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Working paper

Carbon Dioxide Emissions Reductions in New Zealand: A Minimum Disruption Approach (WP 04/25)

Issue date: 
Wednesday, 1 December 2004
Status: 
Current
View point: 
Document Date: 
Publication category: 
JEL classification: 
D57 - General Equilibrium and Disequilibrium: Input-Output Tables and Analysis
L70 - Industry Studies: Primary Products and Construction: General
Q40 - Energy: General

Formats and related files

This paper examines the nature of the least disruptive changes, that is the minimum changes to these three components which are consistent with specified overall reductions in carbon dioxide in New Zealand.

Abstract

Reductions in carbon dioxide emissions can come from (among other things) changes to the structure of final demands, changes in the use of fossil fuels by industry, and changes to the structure of inter-industry transactions. This paper examines the nature of the least disruptive changes, that is the minimum changes to these three components which are consistent with specified overall reductions in carbon dioxide in New Zealand. In examining the minimum changes needed, constraints are imposed on the corresponding changes in GDP growth and aggregate employment.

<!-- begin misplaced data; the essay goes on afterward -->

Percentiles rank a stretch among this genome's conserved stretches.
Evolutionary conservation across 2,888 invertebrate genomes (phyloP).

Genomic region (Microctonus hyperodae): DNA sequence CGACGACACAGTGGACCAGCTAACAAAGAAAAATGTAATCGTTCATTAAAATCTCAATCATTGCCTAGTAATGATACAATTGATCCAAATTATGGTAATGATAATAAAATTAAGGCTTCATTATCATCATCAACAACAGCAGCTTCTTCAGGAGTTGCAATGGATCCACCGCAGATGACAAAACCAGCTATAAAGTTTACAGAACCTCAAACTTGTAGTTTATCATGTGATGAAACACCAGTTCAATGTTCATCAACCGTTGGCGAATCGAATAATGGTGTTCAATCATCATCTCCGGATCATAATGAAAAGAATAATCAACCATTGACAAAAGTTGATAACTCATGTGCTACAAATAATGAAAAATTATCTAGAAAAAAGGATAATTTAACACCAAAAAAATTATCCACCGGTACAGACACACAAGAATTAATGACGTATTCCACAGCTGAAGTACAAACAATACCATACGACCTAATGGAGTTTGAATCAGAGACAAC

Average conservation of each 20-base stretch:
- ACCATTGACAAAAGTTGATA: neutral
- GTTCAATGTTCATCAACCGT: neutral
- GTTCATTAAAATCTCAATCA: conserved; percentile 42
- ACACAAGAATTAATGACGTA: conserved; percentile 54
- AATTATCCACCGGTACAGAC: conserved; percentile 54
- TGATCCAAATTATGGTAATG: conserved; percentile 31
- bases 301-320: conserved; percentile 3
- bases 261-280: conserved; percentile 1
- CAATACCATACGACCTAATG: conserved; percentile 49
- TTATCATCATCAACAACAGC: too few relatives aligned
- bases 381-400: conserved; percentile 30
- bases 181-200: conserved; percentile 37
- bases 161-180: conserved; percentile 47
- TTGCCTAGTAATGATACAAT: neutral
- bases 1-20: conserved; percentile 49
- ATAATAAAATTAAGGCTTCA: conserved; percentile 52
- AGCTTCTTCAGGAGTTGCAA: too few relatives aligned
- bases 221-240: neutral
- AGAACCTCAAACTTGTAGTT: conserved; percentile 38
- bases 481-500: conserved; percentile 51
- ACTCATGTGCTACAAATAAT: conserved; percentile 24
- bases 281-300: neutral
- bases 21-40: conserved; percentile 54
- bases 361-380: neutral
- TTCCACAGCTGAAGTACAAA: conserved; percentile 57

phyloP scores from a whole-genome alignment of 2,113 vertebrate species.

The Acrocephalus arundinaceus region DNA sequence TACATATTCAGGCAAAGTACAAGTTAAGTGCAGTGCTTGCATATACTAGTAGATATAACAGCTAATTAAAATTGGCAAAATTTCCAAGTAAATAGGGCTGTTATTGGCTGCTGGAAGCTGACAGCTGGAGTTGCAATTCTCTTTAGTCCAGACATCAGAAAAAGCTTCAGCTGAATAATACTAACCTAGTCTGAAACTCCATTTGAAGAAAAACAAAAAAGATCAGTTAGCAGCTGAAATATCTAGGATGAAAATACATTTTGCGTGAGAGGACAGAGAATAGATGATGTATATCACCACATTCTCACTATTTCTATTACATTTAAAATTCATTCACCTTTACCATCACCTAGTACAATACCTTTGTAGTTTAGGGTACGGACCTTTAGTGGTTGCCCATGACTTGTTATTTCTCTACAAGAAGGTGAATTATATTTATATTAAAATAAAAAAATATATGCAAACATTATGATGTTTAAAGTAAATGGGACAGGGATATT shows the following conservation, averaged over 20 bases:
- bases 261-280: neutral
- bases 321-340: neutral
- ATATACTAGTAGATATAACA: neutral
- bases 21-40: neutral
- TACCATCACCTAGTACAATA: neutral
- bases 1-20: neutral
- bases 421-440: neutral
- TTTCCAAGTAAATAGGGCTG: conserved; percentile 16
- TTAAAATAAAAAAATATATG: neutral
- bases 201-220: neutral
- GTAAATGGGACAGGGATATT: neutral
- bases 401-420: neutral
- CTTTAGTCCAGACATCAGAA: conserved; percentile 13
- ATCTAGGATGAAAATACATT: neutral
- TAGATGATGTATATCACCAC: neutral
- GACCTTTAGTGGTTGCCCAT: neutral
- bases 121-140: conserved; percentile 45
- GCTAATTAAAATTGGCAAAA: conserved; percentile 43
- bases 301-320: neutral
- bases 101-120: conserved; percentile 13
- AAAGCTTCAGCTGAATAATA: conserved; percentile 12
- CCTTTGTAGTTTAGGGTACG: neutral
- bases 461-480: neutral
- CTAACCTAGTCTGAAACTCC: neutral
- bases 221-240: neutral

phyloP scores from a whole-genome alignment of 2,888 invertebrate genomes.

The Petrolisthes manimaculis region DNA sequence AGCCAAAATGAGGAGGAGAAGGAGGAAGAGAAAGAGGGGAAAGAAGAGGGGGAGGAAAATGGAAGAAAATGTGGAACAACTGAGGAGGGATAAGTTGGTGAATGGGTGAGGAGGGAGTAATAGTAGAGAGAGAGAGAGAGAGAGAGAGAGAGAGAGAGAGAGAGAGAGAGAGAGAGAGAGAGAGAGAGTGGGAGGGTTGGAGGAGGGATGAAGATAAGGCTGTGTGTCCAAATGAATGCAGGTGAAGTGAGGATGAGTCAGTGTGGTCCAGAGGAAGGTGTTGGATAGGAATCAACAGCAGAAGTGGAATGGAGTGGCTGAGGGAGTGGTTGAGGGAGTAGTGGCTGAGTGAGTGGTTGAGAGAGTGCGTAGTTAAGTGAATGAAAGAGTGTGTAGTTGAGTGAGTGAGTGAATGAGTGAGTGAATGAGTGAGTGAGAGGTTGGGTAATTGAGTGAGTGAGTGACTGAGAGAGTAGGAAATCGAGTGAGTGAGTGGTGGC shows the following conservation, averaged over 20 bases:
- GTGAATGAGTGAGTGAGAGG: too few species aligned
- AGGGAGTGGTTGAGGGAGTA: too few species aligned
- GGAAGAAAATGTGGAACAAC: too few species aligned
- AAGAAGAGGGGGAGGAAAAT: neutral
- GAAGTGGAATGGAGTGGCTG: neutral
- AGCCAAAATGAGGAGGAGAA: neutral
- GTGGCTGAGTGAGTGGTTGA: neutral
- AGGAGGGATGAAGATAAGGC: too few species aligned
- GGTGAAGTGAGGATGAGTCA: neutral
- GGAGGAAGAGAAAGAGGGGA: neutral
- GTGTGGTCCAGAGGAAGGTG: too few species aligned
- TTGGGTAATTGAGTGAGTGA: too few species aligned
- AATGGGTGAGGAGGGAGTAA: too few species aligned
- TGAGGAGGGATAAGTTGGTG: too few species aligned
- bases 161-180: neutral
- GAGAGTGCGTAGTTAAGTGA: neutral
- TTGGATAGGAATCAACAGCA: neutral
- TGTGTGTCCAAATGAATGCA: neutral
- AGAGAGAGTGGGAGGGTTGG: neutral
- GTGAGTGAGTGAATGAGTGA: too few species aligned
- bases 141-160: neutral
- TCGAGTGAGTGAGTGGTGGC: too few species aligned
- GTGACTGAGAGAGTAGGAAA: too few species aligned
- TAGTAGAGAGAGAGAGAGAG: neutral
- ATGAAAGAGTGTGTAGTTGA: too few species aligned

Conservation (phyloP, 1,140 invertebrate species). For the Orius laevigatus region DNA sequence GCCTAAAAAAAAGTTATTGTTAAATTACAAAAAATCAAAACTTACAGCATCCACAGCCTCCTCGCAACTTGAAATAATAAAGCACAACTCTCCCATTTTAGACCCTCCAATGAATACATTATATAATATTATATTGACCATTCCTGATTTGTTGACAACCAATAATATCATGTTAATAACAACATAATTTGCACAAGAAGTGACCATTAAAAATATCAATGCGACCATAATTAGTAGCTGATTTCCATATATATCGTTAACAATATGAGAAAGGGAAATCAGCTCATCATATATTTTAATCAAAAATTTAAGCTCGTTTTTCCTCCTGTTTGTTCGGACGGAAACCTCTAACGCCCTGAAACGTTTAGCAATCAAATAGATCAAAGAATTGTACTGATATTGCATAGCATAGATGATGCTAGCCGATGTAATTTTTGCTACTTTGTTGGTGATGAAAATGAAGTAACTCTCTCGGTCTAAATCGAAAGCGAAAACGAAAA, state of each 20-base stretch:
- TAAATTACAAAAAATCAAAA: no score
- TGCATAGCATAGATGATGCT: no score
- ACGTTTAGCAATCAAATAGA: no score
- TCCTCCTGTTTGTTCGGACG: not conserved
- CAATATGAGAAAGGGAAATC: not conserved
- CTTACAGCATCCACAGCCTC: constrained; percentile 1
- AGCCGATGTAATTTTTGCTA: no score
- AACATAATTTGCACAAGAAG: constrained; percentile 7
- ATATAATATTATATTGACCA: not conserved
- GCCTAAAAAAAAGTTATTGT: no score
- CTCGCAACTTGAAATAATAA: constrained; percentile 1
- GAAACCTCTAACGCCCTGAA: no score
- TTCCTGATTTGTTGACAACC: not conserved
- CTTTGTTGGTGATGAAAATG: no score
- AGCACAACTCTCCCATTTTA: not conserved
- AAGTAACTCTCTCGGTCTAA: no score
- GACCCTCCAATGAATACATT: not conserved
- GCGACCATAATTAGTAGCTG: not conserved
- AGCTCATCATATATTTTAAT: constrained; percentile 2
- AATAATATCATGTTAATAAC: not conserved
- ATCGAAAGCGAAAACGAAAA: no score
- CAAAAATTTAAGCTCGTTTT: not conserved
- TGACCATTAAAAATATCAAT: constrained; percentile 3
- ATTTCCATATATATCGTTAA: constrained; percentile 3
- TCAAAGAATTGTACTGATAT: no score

Acknowledgements

We should like to thank Statistics New Zealand, in particular Jeremy Webb, for making available its monetary and physical estimates of fuel use by industry. This information is from the Statistics New Zealand Energy Flow Account report that will be published in March 2004.  We are also grateful to Iris Claus for help with the Input-Output data.

Disclaimer

The views, opinions, findings, and conclusions or recommendations expressed in this Working Paper are strictly those of the author(s).  They do not necessarily reflect the views of the New Zealand Treasury.  The New Zealand Treasury takes no responsibility for any errors or omissions in, or for the correctness of, the information contained in this Working Paper.  The paper is presented not as policy, but to inform and stimulate wider debate.

Last updated: 
Wednesday, 24 October 2007